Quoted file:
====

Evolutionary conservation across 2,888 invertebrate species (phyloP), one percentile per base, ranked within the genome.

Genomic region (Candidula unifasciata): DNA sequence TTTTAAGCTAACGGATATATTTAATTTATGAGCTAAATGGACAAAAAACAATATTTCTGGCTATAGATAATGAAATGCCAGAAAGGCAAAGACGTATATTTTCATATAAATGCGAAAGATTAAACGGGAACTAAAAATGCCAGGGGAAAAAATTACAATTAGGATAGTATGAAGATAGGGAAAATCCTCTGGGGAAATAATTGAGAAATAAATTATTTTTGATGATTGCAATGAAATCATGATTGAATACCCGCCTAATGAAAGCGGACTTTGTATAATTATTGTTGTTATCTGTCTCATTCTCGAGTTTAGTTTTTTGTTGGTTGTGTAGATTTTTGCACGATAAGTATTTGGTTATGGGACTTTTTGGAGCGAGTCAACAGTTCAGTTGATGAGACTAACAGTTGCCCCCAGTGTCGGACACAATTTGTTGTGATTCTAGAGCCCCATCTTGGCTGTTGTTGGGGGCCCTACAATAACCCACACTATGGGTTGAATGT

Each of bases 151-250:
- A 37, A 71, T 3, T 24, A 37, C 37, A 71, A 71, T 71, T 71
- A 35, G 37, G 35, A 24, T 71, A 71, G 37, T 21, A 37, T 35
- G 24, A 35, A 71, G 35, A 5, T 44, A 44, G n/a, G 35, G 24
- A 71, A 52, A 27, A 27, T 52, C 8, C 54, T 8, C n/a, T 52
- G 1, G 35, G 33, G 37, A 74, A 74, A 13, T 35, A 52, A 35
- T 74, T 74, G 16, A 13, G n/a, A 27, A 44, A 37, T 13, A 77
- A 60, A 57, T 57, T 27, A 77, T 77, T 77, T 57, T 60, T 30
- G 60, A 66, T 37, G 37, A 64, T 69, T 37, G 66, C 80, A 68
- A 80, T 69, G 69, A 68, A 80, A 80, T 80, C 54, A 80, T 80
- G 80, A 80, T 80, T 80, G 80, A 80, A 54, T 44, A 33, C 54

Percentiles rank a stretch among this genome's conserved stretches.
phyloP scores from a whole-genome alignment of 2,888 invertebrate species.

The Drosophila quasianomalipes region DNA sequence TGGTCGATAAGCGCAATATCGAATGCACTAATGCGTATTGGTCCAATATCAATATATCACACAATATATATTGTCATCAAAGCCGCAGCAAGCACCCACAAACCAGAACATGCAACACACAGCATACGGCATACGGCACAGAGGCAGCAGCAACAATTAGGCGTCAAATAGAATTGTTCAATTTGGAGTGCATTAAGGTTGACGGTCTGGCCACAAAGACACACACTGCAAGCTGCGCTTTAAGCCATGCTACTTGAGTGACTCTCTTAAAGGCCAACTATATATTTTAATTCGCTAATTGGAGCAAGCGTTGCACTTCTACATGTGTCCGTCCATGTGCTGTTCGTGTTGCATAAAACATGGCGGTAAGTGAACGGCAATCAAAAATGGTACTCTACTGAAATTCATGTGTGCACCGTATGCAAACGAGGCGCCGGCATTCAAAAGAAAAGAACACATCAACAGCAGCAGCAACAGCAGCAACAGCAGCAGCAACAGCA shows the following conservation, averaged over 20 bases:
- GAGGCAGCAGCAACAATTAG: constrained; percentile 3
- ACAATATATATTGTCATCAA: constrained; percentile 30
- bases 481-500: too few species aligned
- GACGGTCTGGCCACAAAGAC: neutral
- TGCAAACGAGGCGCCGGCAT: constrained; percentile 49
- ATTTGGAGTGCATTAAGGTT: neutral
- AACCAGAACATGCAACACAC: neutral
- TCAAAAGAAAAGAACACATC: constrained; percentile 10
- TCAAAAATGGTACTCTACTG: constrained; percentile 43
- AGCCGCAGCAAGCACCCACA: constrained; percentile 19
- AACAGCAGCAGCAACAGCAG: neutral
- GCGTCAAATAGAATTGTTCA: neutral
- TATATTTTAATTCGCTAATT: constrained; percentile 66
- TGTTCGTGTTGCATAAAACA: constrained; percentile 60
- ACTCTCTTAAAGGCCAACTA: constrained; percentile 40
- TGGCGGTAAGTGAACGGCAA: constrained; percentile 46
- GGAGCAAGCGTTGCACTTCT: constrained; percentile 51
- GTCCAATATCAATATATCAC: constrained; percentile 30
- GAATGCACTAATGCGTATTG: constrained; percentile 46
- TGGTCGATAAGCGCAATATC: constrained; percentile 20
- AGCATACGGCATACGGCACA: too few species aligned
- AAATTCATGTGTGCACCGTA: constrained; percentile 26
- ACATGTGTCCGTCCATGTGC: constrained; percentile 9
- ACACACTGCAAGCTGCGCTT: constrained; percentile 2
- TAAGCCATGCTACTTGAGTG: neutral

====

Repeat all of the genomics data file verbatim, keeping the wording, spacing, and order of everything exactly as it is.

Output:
Evolutionary conservation across 2,888 invertebrate species (phyloP), one percentile per base, ranked within the genome.

Genomic region (Candidula unifasciata): DNA sequence TTTTAAGCTAACGGATATATTTAATTTATGAGCTAAATGGACAAAAAACAATATTTCTGGCTATAGATAATGAAATGCCAGAAAGGCAAAGACGTATATTTTCATATAAATGCGAAAGATTAAACGGGAACTAAAAATGCCAGGGGAAAAAATTACAATTAGGATAGTATGAAGATAGGGAAAATCCTCTGGGGAAATAATTGAGAAATAAATTATTTTTGATGATTGCAATGAAATCATGATTGAATACCCGCCTAATGAAAGCGGACTTTGTATAATTATTGTTGTTATCTGTCTCATTCTCGAGTTTAGTTTTTTGTTGGTTGTGTAGATTTTTGCACGATAAGTATTTGGTTATGGGACTTTTTGGAGCGAGTCAACAGTTCAGTTGATGAGACTAACAGTTGCCCCCAGTGTCGGACACAATTTGTTGTGATTCTAGAGCCCCATCTTGGCTGTTGTTGGGGGCCCTACAATAACCCACACTATGGGTTGAATGT

Each of bases 151-250:
- A 37, A 71, T 3, T 24, A 37, C 37, A 71, A 71, T 71, T 71
- A 35, G 37, G 35, A 24, T 71, A 71, G 37, T 21, A 37, T 35
- G 24, A 35, A 71, G 35, A 5, T 44, A 44, G n/a, G 35, G 24
- A 71, A 52, A 27, A 27, T 52, C 8, C 54, T 8, C n/a, T 52
- G 1, G 35, G 33, G 37, A 74, A 74, A 13, T 35, A 52, A 35
- T 74, T 74, G 16, A 13, G n/a, A 27, A 44, A 37, T 13, A 77
- A 60, A 57, T 57, T 27, A 77, T 77, T 77, T 57, T 60, T 30
- G 60, A 66, T 37, G 37, A 64, T 69, T 37, G 66, C 80, A 68
- A 80, T 69, G 69, A 68, A 80, A 80, T 80, C 54, A 80, T 80
- G 80, A 80, T 80, T 80, G 80, A 80, A 54, T 44, A 33, C 54

Percentiles rank a stretch among this genome's conserved stretches.
phyloP scores from a whole-genome alignment of 2,888 invertebrate species.

The Drosophila quasianomalipes region DNA sequence TGGTCGATAAGCGCAATATCGAATGCACTAATGCGTATTGGTCCAATATCAATATATCACACAATATATATTGTCATCAAAGCCGCAGCAAGCACCCACAAACCAGAACATGCAACACACAGCATACGGCATACGGCACAGAGGCAGCAGCAACAATTAGGCGTCAAATAGAATTGTTCAATTTGGAGTGCATTAAGGTTGACGGTCTGGCCACAAAGACACACACTGCAAGCTGCGCTTTAAGCCATGCTACTTGAGTGACTCTCTTAAAGGCCAACTATATATTTTAATTCGCTAATTGGAGCAAGCGTTGCACTTCTACATGTGTCCGTCCATGTGCTGTTCGTGTTGCATAAAACATGGCGGTAAGTGAACGGCAATCAAAAATGGTACTCTACTGAAATTCATGTGTGCACCGTATGCAAACGAGGCGCCGGCATTCAAAAGAAAAGAACACATCAACAGCAGCAGCAACAGCAGCAACAGCAGCAGCAACAGCA shows the following conservation, averaged over 20 bases:
- GAGGCAGCAGCAACAATTAG: constrained; percentile 3
- ACAATATATATTGTCATCAA: constrained; percentile 30
- bases 481-500: too few species aligned
- GACGGTCTGGCCACAAAGAC: neutral
- TGCAAACGAGGCGCCGGCAT: constrained; percentile 49
- ATTTGGAGTGCATTAAGGTT: neutral
- AACCAGAACATGCAACACAC: neutral
- TCAAAAGAAAAGAACACATC: constrained; percentile 10
- TCAAAAATGGTACTCTACTG: constrained; percentile 43
- AGCCGCAGCAAGCACCCACA: constrained; percentile 19
- AACAGCAGCAGCAACAGCAG: neutral
- GCGTCAAATAGAATTGTTCA: neutral
- TATATTTTAATTCGCTAATT: constrained; percentile 66
- TGTTCGTGTTGCATAAAACA: constrained; percentile 60
- ACTCTCTTAAAGGCCAACTA: constrained; percentile 40
- TGGCGGTAAGTGAACGGCAA: constrained; percentile 46
- GGAGCAAGCGTTGCACTTCT: constrained; percentile 51
- GTCCAATATCAATATATCAC: constrained; percentile 30
- GAATGCACTAATGCGTATTG: constrained; percentile 46
- TGGTCGATAAGCGCAATATC: constrained; percentile 20
- AGCATACGGCATACGGCACA: too few species aligned
- AAATTCATGTGTGCACCGTA: constrained; percentile 26
- ACATGTGTCCGTCCATGTGC: constrained; percentile 9
- ACACACTGCAAGCTGCGCTT: constrained; percentile 2
- TAAGCCATGCTACTTGAGTG: neutral